SAN FRANCISCO – The billboards promoting the iPad have a simple message: The tablet is a device for leisure, to be held on one’s lap while lounging on a couch in casual clothes, to watch a film or read a magazine.
But plenty of businesses have something stodgier in mind. Companies as diverse as General Electric, Wells Fargo, Mercedes-Benz and Medtronic are putting Apple’s iPad to work in their offices. And as a string of devices tailored for the office enters the market – from the likes of Motorola, Research In Motion, Samsung and Hewlett-Packard – tablets are all but certain to flood America’s workplaces.
Ted Schadler, a vice president and principal analyst with Forrester Research, said he expected that tens of millions of tablets would be in use in America’s workplaces by 2015.
The tablet’s road to the workplace has been conventional at times, with technology departments buying them for employees. For example, Life Technologies, a California company that makes products for the biotech industry, has handed out iPads to some 600 executives and salespeople. But the tablets are also walking in through the back door, as employees bring their favourite new tech toy to work and demand access to their corporate e-mail, calendars and other applications.
The trend, which the industry calls “consumerization,” represents a significant shift from the last few decades, when the most advanced technologies were first available in the workplace and eventually migrated into consumer products.
For all its inroads in the workplace, neither the iPad nor any other tablet has displaced the PC, the workhorse of information workers for three decades – at least not yet. But that hasn’t stopped Apple’s perennial rival, Microsoft, from fretting over the tablet’s intrusion into the world of business computing, which it has dominated.
In a series of PowerPoint slides for its marketing partners, Microsoft recently raised questions about the viability of the iPad as a business tool.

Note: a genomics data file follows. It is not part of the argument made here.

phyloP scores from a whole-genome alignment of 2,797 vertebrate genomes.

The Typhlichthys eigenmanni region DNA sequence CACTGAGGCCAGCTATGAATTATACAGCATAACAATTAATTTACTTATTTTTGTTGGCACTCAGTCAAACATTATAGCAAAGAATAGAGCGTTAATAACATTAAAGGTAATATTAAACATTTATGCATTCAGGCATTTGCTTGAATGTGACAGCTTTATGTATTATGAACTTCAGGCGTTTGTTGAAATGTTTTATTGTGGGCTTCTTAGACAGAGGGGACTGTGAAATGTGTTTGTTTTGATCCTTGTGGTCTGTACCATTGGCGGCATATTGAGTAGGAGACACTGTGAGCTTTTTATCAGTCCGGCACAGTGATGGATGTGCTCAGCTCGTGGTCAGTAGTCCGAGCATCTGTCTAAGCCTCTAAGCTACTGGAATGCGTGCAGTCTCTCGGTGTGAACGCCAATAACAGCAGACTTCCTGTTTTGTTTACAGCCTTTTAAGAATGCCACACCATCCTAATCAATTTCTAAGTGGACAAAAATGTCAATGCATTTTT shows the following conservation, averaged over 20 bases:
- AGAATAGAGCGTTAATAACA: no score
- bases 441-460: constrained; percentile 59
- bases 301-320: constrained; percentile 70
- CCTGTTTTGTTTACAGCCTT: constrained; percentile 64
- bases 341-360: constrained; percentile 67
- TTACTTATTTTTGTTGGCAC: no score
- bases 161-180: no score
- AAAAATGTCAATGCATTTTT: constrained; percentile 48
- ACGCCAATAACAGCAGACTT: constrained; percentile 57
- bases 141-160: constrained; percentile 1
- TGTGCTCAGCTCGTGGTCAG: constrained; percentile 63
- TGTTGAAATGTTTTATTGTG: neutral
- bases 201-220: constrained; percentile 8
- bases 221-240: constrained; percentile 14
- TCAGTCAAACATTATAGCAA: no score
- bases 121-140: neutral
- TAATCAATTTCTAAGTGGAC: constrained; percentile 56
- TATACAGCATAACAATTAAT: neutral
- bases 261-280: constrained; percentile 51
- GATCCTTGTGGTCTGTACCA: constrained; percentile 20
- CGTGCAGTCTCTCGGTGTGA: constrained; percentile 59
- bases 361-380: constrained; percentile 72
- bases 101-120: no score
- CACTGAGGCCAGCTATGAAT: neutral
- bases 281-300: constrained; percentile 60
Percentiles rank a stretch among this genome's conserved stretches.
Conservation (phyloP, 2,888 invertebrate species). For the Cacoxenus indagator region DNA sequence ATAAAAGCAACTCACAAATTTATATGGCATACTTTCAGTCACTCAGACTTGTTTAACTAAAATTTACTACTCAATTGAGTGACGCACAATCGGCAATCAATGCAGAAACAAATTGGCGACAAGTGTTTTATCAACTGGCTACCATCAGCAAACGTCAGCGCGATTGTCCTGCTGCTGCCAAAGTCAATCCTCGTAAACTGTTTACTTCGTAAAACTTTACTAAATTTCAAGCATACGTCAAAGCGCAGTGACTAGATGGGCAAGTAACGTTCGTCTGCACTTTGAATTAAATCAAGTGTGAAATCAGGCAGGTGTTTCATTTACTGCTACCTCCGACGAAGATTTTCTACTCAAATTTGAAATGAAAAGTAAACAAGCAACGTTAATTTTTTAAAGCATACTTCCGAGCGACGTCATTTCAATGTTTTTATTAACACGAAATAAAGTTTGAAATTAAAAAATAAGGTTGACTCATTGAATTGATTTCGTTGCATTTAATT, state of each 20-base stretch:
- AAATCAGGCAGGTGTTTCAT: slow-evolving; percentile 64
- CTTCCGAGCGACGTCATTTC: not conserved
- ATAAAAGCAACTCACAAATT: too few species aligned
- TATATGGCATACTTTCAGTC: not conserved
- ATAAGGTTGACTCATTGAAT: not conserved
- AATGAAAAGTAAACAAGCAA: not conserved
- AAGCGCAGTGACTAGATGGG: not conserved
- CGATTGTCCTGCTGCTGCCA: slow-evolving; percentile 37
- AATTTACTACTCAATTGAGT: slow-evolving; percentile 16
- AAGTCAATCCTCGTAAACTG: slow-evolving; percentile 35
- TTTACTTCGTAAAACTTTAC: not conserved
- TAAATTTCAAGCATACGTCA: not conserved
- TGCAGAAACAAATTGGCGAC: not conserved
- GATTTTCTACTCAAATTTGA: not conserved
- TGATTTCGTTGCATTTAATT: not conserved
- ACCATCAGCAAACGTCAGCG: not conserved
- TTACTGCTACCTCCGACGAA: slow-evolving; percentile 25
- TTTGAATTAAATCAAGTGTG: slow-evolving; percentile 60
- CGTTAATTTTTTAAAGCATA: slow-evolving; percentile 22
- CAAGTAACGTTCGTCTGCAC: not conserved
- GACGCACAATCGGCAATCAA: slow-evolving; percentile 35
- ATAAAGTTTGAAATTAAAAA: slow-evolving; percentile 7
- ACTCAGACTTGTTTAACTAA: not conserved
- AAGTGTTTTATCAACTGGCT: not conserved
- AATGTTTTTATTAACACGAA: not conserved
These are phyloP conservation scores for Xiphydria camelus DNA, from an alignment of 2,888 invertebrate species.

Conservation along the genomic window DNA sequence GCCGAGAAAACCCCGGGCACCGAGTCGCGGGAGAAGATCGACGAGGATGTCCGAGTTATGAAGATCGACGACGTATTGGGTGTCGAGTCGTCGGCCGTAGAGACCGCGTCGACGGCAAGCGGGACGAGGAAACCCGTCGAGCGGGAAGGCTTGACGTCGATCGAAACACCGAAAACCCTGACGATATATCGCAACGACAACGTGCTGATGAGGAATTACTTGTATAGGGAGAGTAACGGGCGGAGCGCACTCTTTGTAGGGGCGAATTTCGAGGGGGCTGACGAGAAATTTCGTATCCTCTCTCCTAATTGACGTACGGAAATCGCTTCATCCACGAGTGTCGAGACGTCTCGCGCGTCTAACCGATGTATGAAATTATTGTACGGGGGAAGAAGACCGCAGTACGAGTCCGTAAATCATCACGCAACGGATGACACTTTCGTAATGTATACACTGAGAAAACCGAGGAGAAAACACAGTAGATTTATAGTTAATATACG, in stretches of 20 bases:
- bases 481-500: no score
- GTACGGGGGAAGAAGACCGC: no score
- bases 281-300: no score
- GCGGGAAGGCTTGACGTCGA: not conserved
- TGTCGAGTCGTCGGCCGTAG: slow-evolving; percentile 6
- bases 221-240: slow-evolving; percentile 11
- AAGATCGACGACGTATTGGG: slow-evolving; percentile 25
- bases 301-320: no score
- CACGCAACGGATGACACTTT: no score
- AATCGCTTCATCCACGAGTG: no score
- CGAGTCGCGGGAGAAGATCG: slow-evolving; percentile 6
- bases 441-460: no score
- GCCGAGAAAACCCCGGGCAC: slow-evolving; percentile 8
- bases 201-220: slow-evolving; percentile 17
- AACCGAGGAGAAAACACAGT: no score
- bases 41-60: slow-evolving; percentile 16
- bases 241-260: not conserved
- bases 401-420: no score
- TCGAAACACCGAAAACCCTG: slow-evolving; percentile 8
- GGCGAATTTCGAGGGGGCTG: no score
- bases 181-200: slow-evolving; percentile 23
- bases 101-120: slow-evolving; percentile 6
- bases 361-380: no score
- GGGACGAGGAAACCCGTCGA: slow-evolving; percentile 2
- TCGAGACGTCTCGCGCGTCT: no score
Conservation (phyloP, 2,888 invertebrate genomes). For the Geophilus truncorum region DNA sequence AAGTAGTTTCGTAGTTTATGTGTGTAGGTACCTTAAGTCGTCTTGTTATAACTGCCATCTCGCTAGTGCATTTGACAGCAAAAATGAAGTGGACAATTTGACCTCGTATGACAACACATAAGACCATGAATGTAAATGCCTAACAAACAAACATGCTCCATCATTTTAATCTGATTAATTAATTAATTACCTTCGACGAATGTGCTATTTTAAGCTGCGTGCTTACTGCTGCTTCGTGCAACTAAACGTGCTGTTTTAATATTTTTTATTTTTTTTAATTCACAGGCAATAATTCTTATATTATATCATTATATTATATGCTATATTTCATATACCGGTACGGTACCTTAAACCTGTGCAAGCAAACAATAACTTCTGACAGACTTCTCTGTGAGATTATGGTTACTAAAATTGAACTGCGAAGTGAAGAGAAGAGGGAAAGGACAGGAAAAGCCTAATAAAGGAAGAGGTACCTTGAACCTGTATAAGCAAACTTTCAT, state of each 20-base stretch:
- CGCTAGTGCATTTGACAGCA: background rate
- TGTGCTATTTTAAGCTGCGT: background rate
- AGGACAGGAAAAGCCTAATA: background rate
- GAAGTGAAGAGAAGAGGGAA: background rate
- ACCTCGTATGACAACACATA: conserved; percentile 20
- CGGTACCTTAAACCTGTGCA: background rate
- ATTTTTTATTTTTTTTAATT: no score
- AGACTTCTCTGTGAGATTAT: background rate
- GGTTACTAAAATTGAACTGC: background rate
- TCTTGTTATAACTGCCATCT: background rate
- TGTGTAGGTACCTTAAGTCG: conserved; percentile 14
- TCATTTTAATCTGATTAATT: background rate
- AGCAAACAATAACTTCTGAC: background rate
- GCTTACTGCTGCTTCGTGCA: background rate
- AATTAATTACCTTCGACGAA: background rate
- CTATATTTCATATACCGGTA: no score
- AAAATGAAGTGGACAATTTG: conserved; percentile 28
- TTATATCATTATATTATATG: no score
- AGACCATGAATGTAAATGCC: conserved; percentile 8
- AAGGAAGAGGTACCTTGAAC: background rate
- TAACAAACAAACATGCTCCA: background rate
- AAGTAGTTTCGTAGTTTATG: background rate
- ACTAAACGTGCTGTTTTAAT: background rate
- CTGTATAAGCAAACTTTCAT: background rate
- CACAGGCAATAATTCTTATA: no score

“How do you secure your corporate I.P.?,” referring to intellectual property, read the slides, which appeared on ZDNet, a technology news site. “How do you demonstrate compliance to auditors?”
A large extent the iPad’s entry into the business world was paved by the iPhone. When Apple first released the iPhone, it lacked capabilities to link up securely with corporate e-mail systems. But as executives tried the device, they often preferred it to their BlackBerrys and other smart phones, and soon began demanding support for them.
Apple gradually added capabilities, and the iPhone became standard issue in scores of large businesses.
Companies that waited two or three years to support the iPhone began adopting the iPad just weeks after its release.
“It was a very natural extension to provide support for iPad because it runs on the same operating system,” said John Prusnick, director of information technology innovation and strategy at Hyatt Hotel & Resorts, which is based in Chicago. Prusnick said that at first Hyatt executives asked to use iPads at work. Then the company began giving them to its salespeople, so they could have easy access to interactive presentations about all the company’s properties when making pitches to business customers.
Now, in some of its hotels, Hyatt is giving iPads to “lobby ambassadors,” who use it to expedite guest checkouts when there are long lines, and who can offer concierge services on the fly.
Marc Benioff, the chief executive of Salesforce called 2011 “the year of the tablet” and added: “If you call me next year, I will say it is also the year of the tablet. And if you call me in 2013, I’ll tell you it’s going to be the year of the tablet.”
Forecasters expect that over time, the popularity of tablets will eat into PC sales. In November, the research company Gartner lowered its growth predictions for the PC market this year to 15.9 per cent, from an earlier estimate of 18.1 per cent.